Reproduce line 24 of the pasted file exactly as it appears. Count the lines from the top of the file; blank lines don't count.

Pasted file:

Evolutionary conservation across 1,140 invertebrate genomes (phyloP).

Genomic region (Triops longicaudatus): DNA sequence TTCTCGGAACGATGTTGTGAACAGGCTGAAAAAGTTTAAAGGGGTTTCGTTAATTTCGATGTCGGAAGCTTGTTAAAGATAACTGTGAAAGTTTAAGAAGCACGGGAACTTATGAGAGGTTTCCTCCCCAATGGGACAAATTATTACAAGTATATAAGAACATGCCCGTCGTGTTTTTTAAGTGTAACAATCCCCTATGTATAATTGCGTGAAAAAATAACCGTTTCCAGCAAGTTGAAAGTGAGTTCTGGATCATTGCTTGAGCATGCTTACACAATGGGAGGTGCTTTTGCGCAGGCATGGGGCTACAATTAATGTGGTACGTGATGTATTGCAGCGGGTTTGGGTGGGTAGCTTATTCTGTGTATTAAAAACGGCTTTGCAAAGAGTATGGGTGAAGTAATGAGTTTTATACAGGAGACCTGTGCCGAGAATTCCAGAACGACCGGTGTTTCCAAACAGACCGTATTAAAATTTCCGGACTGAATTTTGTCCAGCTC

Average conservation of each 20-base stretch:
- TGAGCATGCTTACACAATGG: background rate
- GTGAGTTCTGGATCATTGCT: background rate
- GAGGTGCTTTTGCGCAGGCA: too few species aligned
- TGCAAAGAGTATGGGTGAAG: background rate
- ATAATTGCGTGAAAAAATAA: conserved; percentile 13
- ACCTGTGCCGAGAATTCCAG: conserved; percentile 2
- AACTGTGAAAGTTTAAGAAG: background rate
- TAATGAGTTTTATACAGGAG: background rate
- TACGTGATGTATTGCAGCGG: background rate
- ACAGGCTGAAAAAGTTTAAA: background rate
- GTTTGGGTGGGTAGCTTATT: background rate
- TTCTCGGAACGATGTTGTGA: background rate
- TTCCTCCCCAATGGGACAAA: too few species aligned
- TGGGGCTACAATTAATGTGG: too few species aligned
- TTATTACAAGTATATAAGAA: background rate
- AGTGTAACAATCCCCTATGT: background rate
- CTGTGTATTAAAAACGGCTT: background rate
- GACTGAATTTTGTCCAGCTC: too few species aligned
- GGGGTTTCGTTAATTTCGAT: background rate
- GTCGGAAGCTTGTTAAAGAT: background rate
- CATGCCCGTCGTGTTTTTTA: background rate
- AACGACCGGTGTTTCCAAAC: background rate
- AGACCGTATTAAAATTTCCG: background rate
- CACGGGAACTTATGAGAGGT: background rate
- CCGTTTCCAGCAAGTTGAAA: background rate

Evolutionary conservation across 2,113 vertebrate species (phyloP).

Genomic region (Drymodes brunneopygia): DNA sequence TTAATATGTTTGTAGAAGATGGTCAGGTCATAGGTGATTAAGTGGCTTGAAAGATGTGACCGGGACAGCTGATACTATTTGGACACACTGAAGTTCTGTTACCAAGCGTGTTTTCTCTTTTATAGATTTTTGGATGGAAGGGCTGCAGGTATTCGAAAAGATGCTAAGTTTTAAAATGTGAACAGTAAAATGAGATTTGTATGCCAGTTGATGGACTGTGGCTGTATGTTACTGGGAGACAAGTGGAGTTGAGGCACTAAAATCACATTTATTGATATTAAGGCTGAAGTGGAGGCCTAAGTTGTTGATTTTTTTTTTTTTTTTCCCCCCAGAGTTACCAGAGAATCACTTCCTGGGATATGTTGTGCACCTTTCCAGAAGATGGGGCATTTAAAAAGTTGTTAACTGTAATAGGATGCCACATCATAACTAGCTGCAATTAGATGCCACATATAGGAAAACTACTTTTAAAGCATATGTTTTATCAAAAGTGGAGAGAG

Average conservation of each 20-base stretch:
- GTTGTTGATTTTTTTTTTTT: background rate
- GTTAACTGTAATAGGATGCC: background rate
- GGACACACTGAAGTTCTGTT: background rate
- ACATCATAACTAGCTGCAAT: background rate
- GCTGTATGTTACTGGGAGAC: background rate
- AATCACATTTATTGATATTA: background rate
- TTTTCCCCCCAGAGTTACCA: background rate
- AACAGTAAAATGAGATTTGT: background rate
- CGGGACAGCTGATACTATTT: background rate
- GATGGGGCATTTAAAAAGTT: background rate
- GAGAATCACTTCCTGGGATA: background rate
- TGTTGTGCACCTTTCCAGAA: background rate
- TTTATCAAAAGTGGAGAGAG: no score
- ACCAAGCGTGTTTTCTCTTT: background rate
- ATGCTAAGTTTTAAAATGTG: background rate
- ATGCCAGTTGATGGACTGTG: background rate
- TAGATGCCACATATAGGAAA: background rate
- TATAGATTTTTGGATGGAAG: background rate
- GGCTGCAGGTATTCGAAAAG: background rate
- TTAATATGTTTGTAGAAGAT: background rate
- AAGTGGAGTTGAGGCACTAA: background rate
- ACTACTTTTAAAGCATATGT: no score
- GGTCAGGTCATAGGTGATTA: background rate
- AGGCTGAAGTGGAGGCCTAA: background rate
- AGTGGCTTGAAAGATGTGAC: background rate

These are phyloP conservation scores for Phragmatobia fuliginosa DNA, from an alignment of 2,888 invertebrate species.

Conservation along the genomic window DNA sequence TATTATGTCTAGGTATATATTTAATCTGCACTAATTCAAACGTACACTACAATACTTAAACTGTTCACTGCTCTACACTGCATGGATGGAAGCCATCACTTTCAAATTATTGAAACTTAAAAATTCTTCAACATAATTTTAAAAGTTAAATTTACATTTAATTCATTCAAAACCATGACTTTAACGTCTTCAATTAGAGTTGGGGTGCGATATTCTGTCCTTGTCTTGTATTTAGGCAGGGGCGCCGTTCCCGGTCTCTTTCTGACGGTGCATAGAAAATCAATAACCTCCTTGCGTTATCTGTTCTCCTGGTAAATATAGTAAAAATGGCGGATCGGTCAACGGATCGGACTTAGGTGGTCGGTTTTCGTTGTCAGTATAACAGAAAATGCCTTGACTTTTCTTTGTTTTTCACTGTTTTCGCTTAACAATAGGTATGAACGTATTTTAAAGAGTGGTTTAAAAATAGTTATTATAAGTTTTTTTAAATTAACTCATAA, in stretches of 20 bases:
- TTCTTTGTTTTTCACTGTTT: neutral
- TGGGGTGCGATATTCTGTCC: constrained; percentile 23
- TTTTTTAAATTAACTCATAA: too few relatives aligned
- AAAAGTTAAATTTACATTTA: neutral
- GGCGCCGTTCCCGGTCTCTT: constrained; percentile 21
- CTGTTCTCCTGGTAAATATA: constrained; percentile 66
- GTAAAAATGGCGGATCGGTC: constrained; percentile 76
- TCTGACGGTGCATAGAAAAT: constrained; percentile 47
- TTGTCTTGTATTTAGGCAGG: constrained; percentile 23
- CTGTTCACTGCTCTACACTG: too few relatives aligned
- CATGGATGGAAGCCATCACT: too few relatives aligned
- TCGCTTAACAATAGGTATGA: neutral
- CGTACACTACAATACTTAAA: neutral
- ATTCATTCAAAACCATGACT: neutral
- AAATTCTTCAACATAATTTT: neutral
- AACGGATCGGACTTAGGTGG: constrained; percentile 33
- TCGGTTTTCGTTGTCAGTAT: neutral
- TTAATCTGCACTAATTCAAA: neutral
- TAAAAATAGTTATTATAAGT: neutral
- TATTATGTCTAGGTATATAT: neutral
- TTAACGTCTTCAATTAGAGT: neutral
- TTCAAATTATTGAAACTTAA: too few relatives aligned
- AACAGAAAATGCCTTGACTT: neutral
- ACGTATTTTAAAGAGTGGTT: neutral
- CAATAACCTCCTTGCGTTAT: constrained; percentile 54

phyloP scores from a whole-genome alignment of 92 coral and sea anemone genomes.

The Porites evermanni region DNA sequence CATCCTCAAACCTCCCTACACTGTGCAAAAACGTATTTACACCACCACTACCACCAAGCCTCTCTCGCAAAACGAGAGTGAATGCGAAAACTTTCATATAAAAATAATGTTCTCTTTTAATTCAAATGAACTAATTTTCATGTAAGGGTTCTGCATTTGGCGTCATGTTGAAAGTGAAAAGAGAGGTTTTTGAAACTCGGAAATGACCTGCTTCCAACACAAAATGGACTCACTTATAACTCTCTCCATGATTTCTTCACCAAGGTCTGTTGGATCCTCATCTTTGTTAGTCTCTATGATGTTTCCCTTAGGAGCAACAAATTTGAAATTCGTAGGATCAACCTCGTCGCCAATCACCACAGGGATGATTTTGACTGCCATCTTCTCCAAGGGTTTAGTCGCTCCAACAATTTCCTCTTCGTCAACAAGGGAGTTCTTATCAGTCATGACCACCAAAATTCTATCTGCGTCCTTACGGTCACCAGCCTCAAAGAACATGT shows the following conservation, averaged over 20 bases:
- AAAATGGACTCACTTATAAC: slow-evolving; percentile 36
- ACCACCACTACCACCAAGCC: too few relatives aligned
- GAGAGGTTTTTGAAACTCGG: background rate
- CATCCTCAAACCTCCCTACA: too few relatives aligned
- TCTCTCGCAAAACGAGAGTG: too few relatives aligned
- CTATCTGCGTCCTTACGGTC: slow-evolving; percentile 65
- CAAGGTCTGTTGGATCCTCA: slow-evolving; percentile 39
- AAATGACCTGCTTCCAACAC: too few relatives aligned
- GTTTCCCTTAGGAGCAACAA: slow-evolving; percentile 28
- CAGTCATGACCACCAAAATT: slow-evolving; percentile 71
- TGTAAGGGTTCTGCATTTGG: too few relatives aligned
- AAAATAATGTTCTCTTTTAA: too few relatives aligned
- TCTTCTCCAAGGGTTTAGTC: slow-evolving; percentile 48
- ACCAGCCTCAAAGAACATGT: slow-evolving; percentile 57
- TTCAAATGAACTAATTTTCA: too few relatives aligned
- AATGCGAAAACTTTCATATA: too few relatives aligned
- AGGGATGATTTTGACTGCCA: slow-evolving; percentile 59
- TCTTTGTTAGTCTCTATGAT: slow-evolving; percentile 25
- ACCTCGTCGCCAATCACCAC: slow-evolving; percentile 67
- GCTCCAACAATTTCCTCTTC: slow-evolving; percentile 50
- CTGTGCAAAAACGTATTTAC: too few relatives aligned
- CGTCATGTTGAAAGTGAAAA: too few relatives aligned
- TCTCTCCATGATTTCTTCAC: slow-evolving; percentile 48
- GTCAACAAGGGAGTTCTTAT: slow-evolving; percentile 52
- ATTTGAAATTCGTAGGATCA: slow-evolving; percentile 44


- CATGCCCGTCGTGTTTTTTA: background rate